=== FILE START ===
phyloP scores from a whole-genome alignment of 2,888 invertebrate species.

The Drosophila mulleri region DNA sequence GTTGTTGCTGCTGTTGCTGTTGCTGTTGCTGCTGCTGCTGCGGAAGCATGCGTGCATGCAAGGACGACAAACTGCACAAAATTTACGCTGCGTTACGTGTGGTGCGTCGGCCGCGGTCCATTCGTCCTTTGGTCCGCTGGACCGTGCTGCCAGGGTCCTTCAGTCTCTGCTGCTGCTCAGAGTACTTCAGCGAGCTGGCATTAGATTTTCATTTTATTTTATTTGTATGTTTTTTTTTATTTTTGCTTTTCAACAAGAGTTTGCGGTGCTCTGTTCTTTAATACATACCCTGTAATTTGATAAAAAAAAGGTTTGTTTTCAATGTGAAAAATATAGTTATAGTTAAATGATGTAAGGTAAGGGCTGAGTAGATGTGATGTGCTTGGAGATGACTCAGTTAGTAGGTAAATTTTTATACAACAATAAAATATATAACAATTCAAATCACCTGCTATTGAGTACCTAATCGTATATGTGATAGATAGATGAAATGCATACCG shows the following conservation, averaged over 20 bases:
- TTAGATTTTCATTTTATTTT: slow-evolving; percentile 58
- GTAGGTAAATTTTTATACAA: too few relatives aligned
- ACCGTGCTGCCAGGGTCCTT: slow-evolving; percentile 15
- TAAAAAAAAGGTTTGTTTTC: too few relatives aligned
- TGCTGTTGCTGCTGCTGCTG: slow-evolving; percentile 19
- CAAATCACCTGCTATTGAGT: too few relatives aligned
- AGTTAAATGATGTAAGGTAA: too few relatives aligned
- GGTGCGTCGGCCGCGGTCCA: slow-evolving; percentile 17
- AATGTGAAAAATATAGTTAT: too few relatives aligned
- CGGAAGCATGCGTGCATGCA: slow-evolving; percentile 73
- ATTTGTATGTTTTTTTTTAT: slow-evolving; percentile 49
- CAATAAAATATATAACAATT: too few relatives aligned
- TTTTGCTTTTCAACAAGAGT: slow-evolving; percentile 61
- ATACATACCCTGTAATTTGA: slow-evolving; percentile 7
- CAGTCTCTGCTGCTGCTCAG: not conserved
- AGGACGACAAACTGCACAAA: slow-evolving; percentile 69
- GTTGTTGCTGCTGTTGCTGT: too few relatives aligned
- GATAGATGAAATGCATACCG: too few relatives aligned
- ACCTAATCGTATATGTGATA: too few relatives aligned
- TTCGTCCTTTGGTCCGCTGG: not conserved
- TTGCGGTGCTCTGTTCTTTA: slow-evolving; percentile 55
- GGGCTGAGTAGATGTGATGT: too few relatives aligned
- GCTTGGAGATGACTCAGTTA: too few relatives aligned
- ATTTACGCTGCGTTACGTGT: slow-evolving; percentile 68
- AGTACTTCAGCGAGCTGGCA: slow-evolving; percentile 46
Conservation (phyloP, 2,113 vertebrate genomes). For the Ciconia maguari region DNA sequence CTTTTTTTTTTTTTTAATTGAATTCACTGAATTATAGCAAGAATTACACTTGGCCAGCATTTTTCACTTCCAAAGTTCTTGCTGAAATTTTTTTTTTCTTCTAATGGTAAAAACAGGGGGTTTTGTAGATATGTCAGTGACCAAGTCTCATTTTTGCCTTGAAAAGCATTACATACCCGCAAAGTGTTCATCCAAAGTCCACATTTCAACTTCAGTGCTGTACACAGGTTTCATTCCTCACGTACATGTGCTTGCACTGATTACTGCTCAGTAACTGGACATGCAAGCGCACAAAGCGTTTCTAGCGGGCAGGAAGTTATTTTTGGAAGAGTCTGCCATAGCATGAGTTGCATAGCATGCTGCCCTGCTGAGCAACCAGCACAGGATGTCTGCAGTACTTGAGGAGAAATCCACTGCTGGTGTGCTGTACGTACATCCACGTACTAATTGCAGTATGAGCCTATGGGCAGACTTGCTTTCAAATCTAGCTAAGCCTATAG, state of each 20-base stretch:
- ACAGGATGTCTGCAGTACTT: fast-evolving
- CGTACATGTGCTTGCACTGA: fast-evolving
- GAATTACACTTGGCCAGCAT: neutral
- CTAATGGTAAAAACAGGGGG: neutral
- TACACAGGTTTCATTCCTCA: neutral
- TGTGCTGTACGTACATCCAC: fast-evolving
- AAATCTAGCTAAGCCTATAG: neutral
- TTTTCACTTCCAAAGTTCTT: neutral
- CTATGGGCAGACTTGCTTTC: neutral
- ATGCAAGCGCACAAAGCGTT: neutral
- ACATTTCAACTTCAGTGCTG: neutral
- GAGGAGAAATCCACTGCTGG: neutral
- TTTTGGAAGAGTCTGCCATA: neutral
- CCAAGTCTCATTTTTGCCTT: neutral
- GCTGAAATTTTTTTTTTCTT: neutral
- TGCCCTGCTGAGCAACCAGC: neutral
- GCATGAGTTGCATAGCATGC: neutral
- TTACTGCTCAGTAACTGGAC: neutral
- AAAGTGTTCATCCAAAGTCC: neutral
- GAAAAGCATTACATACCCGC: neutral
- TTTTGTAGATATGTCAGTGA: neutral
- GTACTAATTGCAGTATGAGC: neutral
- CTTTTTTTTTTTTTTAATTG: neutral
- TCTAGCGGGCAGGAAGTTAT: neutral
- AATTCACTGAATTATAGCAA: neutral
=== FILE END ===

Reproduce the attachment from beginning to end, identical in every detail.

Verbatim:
phyloP scores from a whole-genome alignment of 2,888 invertebrate species.

The Drosophila mulleri region DNA sequence GTTGTTGCTGCTGTTGCTGTTGCTGTTGCTGCTGCTGCTGCGGAAGCATGCGTGCATGCAAGGACGACAAACTGCACAAAATTTACGCTGCGTTACGTGTGGTGCGTCGGCCGCGGTCCATTCGTCCTTTGGTCCGCTGGACCGTGCTGCCAGGGTCCTTCAGTCTCTGCTGCTGCTCAGAGTACTTCAGCGAGCTGGCATTAGATTTTCATTTTATTTTATTTGTATGTTTTTTTTTATTTTTGCTTTTCAACAAGAGTTTGCGGTGCTCTGTTCTTTAATACATACCCTGTAATTTGATAAAAAAAAGGTTTGTTTTCAATGTGAAAAATATAGTTATAGTTAAATGATGTAAGGTAAGGGCTGAGTAGATGTGATGTGCTTGGAGATGACTCAGTTAGTAGGTAAATTTTTATACAACAATAAAATATATAACAATTCAAATCACCTGCTATTGAGTACCTAATCGTATATGTGATAGATAGATGAAATGCATACCG shows the following conservation, averaged over 20 bases:
- TTAGATTTTCATTTTATTTT: slow-evolving; percentile 58
- GTAGGTAAATTTTTATACAA: too few relatives aligned
- ACCGTGCTGCCAGGGTCCTT: slow-evolving; percentile 15
- TAAAAAAAAGGTTTGTTTTC: too few relatives aligned
- TGCTGTTGCTGCTGCTGCTG: slow-evolving; percentile 19
- CAAATCACCTGCTATTGAGT: too few relatives aligned
- AGTTAAATGATGTAAGGTAA: too few relatives aligned
- GGTGCGTCGGCCGCGGTCCA: slow-evolving; percentile 17
- AATGTGAAAAATATAGTTAT: too few relatives aligned
- CGGAAGCATGCGTGCATGCA: slow-evolving; percentile 73
- ATTTGTATGTTTTTTTTTAT: slow-evolving; percentile 49
- CAATAAAATATATAACAATT: too few relatives aligned
- TTTTGCTTTTCAACAAGAGT: slow-evolving; percentile 61
- ATACATACCCTGTAATTTGA: slow-evolving; percentile 7
- CAGTCTCTGCTGCTGCTCAG: not conserved
- AGGACGACAAACTGCACAAA: slow-evolving; percentile 69
- GTTGTTGCTGCTGTTGCTGT: too few relatives aligned
- GATAGATGAAATGCATACCG: too few relatives aligned
- ACCTAATCGTATATGTGATA: too few relatives aligned
- TTCGTCCTTTGGTCCGCTGG: not conserved
- TTGCGGTGCTCTGTTCTTTA: slow-evolving; percentile 55
- GGGCTGAGTAGATGTGATGT: too few relatives aligned
- GCTTGGAGATGACTCAGTTA: too few relatives aligned
- ATTTACGCTGCGTTACGTGT: slow-evolving; percentile 68
- AGTACTTCAGCGAGCTGGCA: slow-evolving; percentile 46
Conservation (phyloP, 2,113 vertebrate genomes). For the Ciconia maguari region DNA sequence CTTTTTTTTTTTTTTAATTGAATTCACTGAATTATAGCAAGAATTACACTTGGCCAGCATTTTTCACTTCCAAAGTTCTTGCTGAAATTTTTTTTTTCTTCTAATGGTAAAAACAGGGGGTTTTGTAGATATGTCAGTGACCAAGTCTCATTTTTGCCTTGAAAAGCATTACATACCCGCAAAGTGTTCATCCAAAGTCCACATTTCAACTTCAGTGCTGTACACAGGTTTCATTCCTCACGTACATGTGCTTGCACTGATTACTGCTCAGTAACTGGACATGCAAGCGCACAAAGCGTTTCTAGCGGGCAGGAAGTTATTTTTGGAAGAGTCTGCCATAGCATGAGTTGCATAGCATGCTGCCCTGCTGAGCAACCAGCACAGGATGTCTGCAGTACTTGAGGAGAAATCCACTGCTGGTGTGCTGTACGTACATCCACGTACTAATTGCAGTATGAGCCTATGGGCAGACTTGCTTTCAAATCTAGCTAAGCCTATAG, state of each 20-base stretch:
- ACAGGATGTCTGCAGTACTT: fast-evolving
- CGTACATGTGCTTGCACTGA: fast-evolving
- GAATTACACTTGGCCAGCAT: neutral
- CTAATGGTAAAAACAGGGGG: neutral
- TACACAGGTTTCATTCCTCA: neutral
- TGTGCTGTACGTACATCCAC: fast-evolving
- AAATCTAGCTAAGCCTATAG: neutral
- TTTTCACTTCCAAAGTTCTT: neutral
- CTATGGGCAGACTTGCTTTC: neutral
- ATGCAAGCGCACAAAGCGTT: neutral
- ACATTTCAACTTCAGTGCTG: neutral
- GAGGAGAAATCCACTGCTGG: neutral
- TTTTGGAAGAGTCTGCCATA: neutral
- CCAAGTCTCATTTTTGCCTT: neutral
- GCTGAAATTTTTTTTTTCTT: neutral
- TGCCCTGCTGAGCAACCAGC: neutral
- GCATGAGTTGCATAGCATGC: neutral
- TTACTGCTCAGTAACTGGAC: neutral
- AAAGTGTTCATCCAAAGTCC: neutral
- GAAAAGCATTACATACCCGC: neutral
- TTTTGTAGATATGTCAGTGA: neutral
- GTACTAATTGCAGTATGAGC: neutral
- CTTTTTTTTTTTTTTAATTG: neutral
- TCTAGCGGGCAGGAAGTTAT: neutral
- AATTCACTGAATTATAGCAA: neutral